Question Headset volume is low when connected to the motherboard's jacks

Dec 23, 2019
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Hello everyone
As the title suggests when i plug my headset to the 3.5mm jacks of the motherboard the volume is low and it's very annoying, i had to put the volume all the way up to 100% in windows to even have a slightly good experience.
The weird thing is when i plug the same headset to my case's front jacks it sounds much much louder. I am positive it's not the motherboard because i had the exact same issue before with my old components Asrock H61m vs.
My specs now if it helps Ryzen 5 2600 / 8gb 2666 ram / MSI B450 A pro max / RX 580 8GB
Any suggestion is highly appreciated.
 

boju

Titan
Ambassador
Yeah, same with my PC. Reason being is the rear ports are usually not amplified as much expecting you to use powered speakers to do the additional amplifying. Front audio are assumed to use headphones and is beefed up more to handle increased impedance.
 

Paperdoc

Glorious
Ambassador
There is another possibility to check. You already have the volume to max in Windows. BUT there is another "volume" control, too. Get into the configuration controls for your audio system (I think you are using the mobo built-in system). Look for where you can set up which type of outputs you are using, especially the speakers. Ensure that it is set for what you actually have - 2-channel stereo, 2.1 (front stereo plus subwoofer), 5.1 (surround with front stereo, front mid, subwoofer and rear stereo), or 7.1. If you have NO speakers and use only the headphone set front or back, set it to 2-channel stereo. Then go to where you set up the balance of the stereo system. Normally there is left / right balance, and front / rear balance IF you have rear speakers. Yours may be set to lower front volume for some reason, and that will reduce what comes out of the rear panel light green socket but NOT reduce what comes out of the front earphone socket. When you are finished and exit, check agoin whether there is an improvement.
 

Paperdoc

Glorious
Ambassador
Yes, that's correct. But something on one of those displays leads me in another direction. You are using the audio chip on your mobo, from Realtek - very normal and common. The Realtek system has a special feature called Port Re-assignment that allows you to change which signals it sends out to which of the rear panel jacks, according to what YOU tell it you have plugged in there. But in many cases it will send out NOTHING if you do not tell it what you have done. So try this.

  1. Unplug all the items plugged into your rear audio output jacks - that is probably at least Blue (Line In), Lime Green (Line Out) and Pink (Mic in), and may also include Orange, Grey and / or Black. Now reboot your computer with nothing plugged in there. Unplug also your headeset from the earphone and mic jacks on the front. This will cause it to reset itself to know there is NOTHING already known about your outputs.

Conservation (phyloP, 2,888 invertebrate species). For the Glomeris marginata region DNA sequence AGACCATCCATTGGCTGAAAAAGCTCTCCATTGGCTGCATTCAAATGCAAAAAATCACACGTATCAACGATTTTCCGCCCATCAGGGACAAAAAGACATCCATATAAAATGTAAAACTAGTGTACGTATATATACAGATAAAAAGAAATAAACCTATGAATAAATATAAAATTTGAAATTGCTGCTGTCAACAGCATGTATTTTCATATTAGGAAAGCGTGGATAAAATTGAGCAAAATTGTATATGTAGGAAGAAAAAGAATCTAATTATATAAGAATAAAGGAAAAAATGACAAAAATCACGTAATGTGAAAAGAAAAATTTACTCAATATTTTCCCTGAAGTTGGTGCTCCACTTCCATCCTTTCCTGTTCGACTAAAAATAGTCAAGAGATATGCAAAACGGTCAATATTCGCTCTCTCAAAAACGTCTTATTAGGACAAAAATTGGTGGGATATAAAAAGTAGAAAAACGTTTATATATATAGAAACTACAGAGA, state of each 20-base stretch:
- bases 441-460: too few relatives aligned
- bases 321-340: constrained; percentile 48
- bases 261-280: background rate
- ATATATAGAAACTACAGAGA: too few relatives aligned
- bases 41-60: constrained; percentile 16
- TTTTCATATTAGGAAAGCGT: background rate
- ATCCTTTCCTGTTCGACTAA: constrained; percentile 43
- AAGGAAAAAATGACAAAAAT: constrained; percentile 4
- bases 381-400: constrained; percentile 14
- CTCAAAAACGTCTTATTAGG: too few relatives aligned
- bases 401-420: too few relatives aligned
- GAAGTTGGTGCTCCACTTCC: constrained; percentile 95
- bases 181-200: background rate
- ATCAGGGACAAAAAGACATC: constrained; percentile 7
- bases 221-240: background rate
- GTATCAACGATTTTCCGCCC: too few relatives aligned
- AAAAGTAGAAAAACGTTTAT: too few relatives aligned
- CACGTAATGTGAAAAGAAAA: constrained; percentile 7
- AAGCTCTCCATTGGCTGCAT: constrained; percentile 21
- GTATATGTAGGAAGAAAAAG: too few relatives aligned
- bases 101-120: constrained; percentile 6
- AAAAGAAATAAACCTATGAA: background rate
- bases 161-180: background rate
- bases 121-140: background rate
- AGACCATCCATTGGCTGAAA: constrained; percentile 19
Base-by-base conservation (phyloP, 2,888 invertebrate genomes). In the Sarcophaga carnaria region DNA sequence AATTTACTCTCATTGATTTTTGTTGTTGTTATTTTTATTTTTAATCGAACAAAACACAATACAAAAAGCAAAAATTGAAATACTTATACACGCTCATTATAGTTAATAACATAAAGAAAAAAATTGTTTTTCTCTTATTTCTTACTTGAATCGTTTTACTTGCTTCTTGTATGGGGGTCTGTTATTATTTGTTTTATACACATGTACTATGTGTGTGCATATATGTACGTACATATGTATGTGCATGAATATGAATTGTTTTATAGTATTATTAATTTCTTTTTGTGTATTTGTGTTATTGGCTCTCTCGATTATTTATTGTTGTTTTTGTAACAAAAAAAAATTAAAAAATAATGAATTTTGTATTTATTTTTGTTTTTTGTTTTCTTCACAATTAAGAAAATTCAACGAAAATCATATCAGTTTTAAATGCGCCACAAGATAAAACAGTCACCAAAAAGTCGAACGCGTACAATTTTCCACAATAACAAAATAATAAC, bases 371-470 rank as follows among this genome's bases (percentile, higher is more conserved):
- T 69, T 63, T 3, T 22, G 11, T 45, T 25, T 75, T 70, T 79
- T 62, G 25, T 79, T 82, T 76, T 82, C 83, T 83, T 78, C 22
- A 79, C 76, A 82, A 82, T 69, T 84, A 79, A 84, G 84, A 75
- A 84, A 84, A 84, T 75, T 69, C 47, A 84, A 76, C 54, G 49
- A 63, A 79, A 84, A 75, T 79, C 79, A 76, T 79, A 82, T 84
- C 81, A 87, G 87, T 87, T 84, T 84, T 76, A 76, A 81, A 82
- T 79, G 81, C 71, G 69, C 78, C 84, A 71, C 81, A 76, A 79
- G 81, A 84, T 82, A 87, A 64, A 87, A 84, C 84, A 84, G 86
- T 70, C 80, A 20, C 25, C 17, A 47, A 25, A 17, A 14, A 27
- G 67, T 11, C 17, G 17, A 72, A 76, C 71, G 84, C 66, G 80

2. Arrange your equipment so you can reach the back panel to plug in items and still see your monitor and reach your keyboard and mouse. You will need to watch for screen prompts and enter things.
  3. Plug in ONE item - like your front speakers, OR the earphones of your headset, to the Lime Green jack. Watch the screen for a little window that says it detected that you plugeed in something and suggest what that might have been, and asks for your confirmation. You can change what it says to show the correct thing (speakers, say) or you can just confirm that it got it right. But you MUST actually reply. If you ignore it, even though it has the right answer, it will not assume that it was right. Instead it will assume there is still some unknown thing plugged in, and will NOT send out any signal on that jack! So, change and / or confirm BEFORE that window disappears. Now, whether or not you got that window, go into the audio setup screens as you have done above, and find where you can set up what item is plugged into what jack. Set that if necessary, and run a quick test to see whether you do get sound out of it.
  4. When that is complete, go back and connect one other item to the rear jacks - say, for example, the mic plug from your headset into the Pink jack. Go through the process of identifying the device you plugged in and checking whether it is working.
  5. Repeat, one device at a time, until you get all your items plugged in. That may include changing to plugging your headset into the front panel jacks.
  6. Once you have all your devices plugged in and recognized, you can set up volume and balance items in the audio configuration panels and run tests of performance.
 

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